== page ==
Let the Punishment Fit the Crime
There’s an interesting discussion about free speech between Eve Garrard and Shalom Lappin at Normblog. Not, this time, via Irving and lying but via Frank Ellis and racist opinions. I had a thought about that earlier discussion with Norm and Eve, and have been meaning to scribble a note on that thought.
The thought was sparked by something Appiah said in a note (note 66 on page 337) in The Ethics of Identity.
The US has a singularly expansive free-expression regime, and yet even here, freedom of expression is tightly corseted, and legitimately so. The First Amendment does not protect a contract killer’s verbal contract; it does not protect a fraudulent or defamatory claim…
Bingo. Just what I said. There is no freedom of speech right to make fraudulent claims; that means deliberate falsification of evidence is not protected free speech. I went on thinking about this, because I still agree with Norm and Eve (and Lipstadt and Evans and lots of people) that (ideally, and leaving aside Austria’s particular situation) Irving shouldn’t go to prison for three years for falsifying evidence. So I decided that what we have here is a different right. If we want to put it in US terms (which we don’t, particularly, it’s just that it might clarify), what we have here is not a First Amendment issue but an Eighth Amendment issue. What we’re worried about here is not a putative right to lie but a disproportionality of punishment. (The Eighth Amendment reads in its entirety: Excessive bail shall not be required, nor excessive fines imposed, nor cruel and unusual punishments inflicted.)
In fact I don’t really particularly think Irving should (necessarily, ideally, in theory, etc) be punished at all, but I do think he should be prevented. That is, since his falsifications are now well documented, thanks to his bullying rashness in suing Lipstadt, I think they ought to be no more protected than claims that cigarettes promote health. That of course is not to say that I think the state should vet scholarly work for accuracy, or that it should get involved at all, but it is to say that I don’t think Irving does have or should have a legal right to tell lies – and that was the issue we couldn’t agree on.
Eve says this, in reply to Lappin’s* “There is, I think, a clear analogy here between the Ellis case and that of a racist candidate for a jury in the trial of a black defendent.”
I have very mixed feelings about this – on the one hand, your jury example is very convincing, but on the other hand I think that setting a precedent of punishing people for the implications of their views, on the grounds that holding the views is bound to make them act in accordance with those implications, is a bit worrying.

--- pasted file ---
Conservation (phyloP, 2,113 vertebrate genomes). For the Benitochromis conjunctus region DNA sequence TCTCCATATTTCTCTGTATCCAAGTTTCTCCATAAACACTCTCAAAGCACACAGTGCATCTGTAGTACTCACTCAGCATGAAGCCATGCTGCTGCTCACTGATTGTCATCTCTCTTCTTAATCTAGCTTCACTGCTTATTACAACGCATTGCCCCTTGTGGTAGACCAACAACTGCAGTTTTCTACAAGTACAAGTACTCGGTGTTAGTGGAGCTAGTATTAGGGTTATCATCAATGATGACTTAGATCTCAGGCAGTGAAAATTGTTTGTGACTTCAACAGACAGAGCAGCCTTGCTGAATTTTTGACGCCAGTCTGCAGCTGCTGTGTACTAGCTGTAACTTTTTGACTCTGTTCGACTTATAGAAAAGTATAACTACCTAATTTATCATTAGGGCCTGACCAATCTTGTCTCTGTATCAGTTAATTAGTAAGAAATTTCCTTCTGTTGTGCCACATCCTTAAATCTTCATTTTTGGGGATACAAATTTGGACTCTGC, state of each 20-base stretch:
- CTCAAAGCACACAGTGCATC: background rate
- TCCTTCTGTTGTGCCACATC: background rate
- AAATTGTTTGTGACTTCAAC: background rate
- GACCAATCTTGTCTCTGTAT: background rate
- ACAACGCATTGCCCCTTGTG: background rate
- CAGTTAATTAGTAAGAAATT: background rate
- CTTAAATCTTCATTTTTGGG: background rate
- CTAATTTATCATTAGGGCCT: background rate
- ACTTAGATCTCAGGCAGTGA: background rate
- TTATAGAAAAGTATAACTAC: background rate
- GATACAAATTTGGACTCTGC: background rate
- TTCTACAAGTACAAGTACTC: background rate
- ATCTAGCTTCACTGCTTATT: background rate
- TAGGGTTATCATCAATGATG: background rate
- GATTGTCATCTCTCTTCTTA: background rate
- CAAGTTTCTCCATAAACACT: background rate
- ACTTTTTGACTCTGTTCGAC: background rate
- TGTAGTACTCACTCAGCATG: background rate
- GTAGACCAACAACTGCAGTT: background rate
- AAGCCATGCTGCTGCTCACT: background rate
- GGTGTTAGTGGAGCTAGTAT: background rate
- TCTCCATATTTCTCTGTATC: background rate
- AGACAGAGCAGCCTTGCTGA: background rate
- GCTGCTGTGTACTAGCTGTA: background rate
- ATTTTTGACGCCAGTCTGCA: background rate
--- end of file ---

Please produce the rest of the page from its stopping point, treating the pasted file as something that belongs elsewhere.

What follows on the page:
It is worrying, for the reasons that both agree on (intimidation of speech and proper academic functioning), but I would say that what’s at issue (Ellis’s suspension) is not actually punishment, but prevention. Leeds, it seems, suspended him in order to prevent him from having certain effects (which Lappin discusses), not in order to punish him. I think that makes a fairly important difference. Not much of a difference to people in that situation who are suspended and prevented, but a difference to the motivation and intention of the agents.
Another point, about something Lappin goes on to say:
But with the racist juror we are not prepared to take this chance. We regard his or her expressed opinions as sufficient grounds for disqualification from the role of impartial judge in a case involving someone directly affected by the potential juror’s racist attitudes. It is hard to see how we can avoid the same conclusion in the case of a university lecturer entrusted with power over students and colleagues.
I’m not entirely sure of my facts, here, but I don’t think that’s actually true – I don’t think ‘we’ exclude racists from juries, I think it’s one side or the other in the trial that does. I think that it is one side of an adversarial process that does that excluding, while the other side would much prefer to keep the racist. (In pre-Civil Rights Mississippi and other places that wasn’t even an issue, because blacks weren’t even eligible for jury duty [under what form of law or custom I don’t know]; for instance the jury who tried the murderers of Emmet Till was all white men who cheerfully acquitted them.) At any rate, it makes something of a difference to the argument, I think, because jurors are generally excluded not on the basis of fairness but on the basis of tactics. Tactics can just as easily prompt a desire for unfairness, bias, preconceptions. Juries are a rather disquieting subject, actually…
*I’ve just noticed I use first name for one, last name for the other. That’s because I’ve swapped quite a few emails with Eve, so I sort of ‘know’ her; it’s not absent-minded sexism, like those people who talk about Dickens and Hardy and Charlotte and Jane.